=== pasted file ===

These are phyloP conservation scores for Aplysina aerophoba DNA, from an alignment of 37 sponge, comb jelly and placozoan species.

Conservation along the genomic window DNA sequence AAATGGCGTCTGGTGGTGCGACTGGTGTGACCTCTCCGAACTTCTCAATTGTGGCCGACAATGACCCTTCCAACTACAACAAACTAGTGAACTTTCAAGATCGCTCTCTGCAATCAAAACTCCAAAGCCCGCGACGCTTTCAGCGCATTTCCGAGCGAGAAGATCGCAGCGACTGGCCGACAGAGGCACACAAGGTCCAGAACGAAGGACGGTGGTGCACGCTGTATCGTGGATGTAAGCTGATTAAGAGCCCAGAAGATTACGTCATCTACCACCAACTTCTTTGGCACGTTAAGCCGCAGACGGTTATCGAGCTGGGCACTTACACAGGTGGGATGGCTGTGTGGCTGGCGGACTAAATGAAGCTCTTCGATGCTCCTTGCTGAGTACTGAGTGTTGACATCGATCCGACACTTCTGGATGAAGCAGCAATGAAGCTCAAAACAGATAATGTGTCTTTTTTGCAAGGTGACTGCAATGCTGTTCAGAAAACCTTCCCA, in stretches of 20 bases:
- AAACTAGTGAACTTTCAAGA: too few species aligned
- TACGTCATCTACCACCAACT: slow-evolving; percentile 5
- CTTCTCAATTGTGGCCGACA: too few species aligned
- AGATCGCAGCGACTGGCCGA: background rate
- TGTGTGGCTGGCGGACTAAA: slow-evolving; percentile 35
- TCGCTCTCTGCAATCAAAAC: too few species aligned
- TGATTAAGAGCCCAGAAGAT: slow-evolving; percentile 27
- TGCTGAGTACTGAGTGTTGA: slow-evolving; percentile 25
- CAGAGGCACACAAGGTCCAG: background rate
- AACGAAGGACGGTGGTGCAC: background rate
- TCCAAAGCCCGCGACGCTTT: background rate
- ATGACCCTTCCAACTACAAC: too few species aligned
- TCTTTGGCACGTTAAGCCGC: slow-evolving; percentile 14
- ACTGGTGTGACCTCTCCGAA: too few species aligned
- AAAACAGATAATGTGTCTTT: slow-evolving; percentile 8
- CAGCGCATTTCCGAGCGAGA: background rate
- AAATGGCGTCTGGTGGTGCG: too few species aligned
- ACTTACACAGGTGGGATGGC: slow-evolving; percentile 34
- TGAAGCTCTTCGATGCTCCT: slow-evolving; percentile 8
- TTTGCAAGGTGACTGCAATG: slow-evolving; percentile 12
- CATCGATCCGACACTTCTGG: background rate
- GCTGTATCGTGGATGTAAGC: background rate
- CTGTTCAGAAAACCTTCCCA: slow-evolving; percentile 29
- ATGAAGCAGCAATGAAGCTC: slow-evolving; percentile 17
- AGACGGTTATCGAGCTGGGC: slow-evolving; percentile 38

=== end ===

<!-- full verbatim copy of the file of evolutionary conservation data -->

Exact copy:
These are phyloP conservation scores for Aplysina aerophoba DNA, from an alignment of 37 sponge, comb jelly and placozoan species.

Conservation along the genomic window DNA sequence AAATGGCGTCTGGTGGTGCGACTGGTGTGACCTCTCCGAACTTCTCAATTGTGGCCGACAATGACCCTTCCAACTACAACAAACTAGTGAACTTTCAAGATCGCTCTCTGCAATCAAAACTCCAAAGCCCGCGACGCTTTCAGCGCATTTCCGAGCGAGAAGATCGCAGCGACTGGCCGACAGAGGCACACAAGGTCCAGAACGAAGGACGGTGGTGCACGCTGTATCGTGGATGTAAGCTGATTAAGAGCCCAGAAGATTACGTCATCTACCACCAACTTCTTTGGCACGTTAAGCCGCAGACGGTTATCGAGCTGGGCACTTACACAGGTGGGATGGCTGTGTGGCTGGCGGACTAAATGAAGCTCTTCGATGCTCCTTGCTGAGTACTGAGTGTTGACATCGATCCGACACTTCTGGATGAAGCAGCAATGAAGCTCAAAACAGATAATGTGTCTTTTTTGCAAGGTGACTGCAATGCTGTTCAGAAAACCTTCCCA, in stretches of 20 bases:
- AAACTAGTGAACTTTCAAGA: too few species aligned
- TACGTCATCTACCACCAACT: slow-evolving; percentile 5
- CTTCTCAATTGTGGCCGACA: too few species aligned
- AGATCGCAGCGACTGGCCGA: background rate
- TGTGTGGCTGGCGGACTAAA: slow-evolving; percentile 35
- TCGCTCTCTGCAATCAAAAC: too few species aligned
- TGATTAAGAGCCCAGAAGAT: slow-evolving; percentile 27
- TGCTGAGTACTGAGTGTTGA: slow-evolving; percentile 25
- CAGAGGCACACAAGGTCCAG: background rate
- AACGAAGGACGGTGGTGCAC: background rate
- TCCAAAGCCCGCGACGCTTT: background rate
- ATGACCCTTCCAACTACAAC: too few species aligned
- TCTTTGGCACGTTAAGCCGC: slow-evolving; percentile 14
- ACTGGTGTGACCTCTCCGAA: too few species aligned
- AAAACAGATAATGTGTCTTT: slow-evolving; percentile 8
- CAGCGCATTTCCGAGCGAGA: background rate
- AAATGGCGTCTGGTGGTGCG: too few species aligned
- ACTTACACAGGTGGGATGGC: slow-evolving; percentile 34
- TGAAGCTCTTCGATGCTCCT: slow-evolving; percentile 8
- TTTGCAAGGTGACTGCAATG: slow-evolving; percentile 12
- CATCGATCCGACACTTCTGG: background rate
- GCTGTATCGTGGATGTAAGC: background rate
- CTGTTCAGAAAACCTTCCCA: slow-evolving; percentile 29
- ATGAAGCAGCAATGAAGCTC: slow-evolving; percentile 17
- AGACGGTTATCGAGCTGGGC: slow-evolving; percentile 38